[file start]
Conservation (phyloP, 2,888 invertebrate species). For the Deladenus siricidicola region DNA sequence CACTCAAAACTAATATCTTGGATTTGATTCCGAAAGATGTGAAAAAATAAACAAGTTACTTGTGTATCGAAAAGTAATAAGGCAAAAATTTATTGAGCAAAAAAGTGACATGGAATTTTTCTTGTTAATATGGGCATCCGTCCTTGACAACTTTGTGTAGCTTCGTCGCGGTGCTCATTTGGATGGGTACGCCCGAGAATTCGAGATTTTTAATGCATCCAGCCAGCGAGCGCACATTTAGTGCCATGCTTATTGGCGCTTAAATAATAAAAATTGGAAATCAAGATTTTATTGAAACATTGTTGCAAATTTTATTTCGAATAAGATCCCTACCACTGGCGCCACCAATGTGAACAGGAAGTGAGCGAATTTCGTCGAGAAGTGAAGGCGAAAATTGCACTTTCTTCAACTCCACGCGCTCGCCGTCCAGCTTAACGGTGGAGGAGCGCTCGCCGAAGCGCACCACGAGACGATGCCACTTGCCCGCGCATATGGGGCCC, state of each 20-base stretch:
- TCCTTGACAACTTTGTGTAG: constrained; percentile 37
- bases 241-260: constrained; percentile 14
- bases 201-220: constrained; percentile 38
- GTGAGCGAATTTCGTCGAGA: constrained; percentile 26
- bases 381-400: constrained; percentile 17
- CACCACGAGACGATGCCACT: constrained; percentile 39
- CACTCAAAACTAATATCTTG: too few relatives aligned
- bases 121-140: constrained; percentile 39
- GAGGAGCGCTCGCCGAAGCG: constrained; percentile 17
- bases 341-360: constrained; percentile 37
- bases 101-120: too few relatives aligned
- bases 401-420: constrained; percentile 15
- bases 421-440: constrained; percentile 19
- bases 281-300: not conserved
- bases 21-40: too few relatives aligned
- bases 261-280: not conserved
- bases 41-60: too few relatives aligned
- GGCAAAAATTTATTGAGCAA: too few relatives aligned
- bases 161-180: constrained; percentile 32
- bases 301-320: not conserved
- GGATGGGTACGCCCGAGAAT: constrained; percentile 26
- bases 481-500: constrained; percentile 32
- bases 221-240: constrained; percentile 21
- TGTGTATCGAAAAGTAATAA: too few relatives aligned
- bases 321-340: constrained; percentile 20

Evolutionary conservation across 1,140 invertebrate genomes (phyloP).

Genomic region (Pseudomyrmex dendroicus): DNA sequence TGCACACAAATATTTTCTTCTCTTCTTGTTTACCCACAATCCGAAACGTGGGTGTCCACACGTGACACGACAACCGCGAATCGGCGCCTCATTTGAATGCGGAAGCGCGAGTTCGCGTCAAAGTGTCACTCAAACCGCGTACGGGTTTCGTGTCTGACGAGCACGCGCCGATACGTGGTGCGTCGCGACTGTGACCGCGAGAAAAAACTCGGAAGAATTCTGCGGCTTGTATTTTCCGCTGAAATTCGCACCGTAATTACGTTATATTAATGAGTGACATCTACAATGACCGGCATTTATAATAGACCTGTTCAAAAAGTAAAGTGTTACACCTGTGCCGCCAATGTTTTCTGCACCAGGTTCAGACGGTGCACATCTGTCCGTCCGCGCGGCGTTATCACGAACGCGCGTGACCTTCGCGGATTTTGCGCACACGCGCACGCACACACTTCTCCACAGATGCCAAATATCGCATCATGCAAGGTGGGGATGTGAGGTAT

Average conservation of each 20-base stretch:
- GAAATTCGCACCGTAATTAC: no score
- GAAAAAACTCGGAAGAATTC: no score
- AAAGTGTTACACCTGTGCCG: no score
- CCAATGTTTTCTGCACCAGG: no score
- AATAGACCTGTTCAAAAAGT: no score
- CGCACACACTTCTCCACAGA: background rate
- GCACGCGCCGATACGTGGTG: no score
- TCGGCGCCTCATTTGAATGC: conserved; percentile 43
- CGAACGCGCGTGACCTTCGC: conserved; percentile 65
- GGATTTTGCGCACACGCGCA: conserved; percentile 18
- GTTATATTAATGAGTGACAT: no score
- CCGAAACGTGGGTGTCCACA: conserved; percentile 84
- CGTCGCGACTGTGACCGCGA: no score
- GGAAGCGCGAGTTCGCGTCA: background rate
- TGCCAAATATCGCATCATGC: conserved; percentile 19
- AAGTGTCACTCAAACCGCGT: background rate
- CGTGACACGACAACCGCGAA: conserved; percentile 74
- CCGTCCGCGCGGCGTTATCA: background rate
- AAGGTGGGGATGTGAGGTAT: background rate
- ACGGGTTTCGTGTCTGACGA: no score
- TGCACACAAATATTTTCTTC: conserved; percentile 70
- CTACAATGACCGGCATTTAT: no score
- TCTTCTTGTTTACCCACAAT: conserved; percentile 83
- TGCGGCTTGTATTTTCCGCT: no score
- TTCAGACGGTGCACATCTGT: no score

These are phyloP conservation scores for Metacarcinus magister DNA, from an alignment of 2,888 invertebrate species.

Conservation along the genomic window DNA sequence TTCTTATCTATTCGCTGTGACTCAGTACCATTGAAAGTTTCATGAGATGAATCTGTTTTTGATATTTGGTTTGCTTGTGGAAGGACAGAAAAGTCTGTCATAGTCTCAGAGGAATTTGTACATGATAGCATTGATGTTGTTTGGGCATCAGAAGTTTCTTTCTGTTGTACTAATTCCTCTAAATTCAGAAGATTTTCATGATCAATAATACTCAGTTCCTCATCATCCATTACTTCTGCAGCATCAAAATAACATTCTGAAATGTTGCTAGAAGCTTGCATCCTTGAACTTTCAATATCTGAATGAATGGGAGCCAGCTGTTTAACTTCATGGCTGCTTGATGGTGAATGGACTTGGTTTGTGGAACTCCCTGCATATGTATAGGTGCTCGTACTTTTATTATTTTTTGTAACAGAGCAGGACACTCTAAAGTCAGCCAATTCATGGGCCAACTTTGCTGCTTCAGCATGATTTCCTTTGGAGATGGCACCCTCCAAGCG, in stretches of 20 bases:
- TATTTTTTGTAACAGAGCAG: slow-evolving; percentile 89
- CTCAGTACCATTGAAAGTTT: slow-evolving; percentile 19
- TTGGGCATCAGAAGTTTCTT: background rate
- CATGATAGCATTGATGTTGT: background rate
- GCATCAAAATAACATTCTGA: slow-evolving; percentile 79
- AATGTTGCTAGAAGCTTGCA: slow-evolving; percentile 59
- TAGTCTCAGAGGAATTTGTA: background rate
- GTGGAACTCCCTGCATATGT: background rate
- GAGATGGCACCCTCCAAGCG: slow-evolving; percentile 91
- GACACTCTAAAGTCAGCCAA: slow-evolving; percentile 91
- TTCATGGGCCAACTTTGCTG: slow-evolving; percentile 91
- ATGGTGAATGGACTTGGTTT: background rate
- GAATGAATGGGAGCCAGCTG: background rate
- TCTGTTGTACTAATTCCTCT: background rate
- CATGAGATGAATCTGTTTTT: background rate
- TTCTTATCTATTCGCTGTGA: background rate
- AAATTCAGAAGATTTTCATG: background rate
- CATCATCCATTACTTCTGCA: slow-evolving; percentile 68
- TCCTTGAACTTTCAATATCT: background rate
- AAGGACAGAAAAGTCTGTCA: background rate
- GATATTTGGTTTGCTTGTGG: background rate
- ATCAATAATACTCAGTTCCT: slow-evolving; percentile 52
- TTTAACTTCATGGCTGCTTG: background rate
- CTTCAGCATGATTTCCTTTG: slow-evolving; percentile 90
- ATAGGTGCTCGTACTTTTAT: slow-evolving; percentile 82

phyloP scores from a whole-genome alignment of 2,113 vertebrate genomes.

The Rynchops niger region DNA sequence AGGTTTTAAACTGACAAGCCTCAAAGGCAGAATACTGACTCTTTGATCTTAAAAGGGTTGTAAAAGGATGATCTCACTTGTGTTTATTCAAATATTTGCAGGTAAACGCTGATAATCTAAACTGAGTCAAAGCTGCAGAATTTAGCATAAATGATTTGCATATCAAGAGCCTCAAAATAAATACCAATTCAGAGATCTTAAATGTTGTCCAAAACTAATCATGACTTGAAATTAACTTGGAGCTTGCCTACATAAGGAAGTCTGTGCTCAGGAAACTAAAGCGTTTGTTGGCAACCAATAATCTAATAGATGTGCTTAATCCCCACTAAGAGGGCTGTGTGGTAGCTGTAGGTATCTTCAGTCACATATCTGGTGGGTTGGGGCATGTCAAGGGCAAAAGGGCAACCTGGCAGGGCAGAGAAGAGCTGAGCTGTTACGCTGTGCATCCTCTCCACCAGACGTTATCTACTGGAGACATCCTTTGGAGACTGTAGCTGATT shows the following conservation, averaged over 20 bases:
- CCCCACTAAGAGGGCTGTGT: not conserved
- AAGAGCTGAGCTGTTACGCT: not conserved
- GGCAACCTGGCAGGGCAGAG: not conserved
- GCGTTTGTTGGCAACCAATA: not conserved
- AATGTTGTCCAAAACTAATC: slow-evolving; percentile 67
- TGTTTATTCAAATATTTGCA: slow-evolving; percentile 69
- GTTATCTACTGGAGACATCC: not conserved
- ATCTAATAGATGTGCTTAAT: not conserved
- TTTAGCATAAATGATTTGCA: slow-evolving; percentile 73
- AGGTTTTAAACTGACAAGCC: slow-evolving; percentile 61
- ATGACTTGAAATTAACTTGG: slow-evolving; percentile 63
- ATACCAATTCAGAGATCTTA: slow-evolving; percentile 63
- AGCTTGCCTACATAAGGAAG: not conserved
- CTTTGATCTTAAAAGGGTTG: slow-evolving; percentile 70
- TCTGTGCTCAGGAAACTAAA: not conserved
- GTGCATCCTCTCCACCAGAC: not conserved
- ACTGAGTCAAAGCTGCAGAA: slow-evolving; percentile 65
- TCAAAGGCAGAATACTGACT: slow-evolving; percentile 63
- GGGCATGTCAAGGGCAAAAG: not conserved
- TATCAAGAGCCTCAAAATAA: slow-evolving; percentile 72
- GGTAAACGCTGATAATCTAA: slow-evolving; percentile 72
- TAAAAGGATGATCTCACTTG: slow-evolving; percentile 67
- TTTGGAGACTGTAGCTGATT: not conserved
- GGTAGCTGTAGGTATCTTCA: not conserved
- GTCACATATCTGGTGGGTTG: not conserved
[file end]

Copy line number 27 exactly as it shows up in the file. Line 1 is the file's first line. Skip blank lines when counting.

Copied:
Evolutionary conservation across 1,140 invertebrate genomes (phyloP).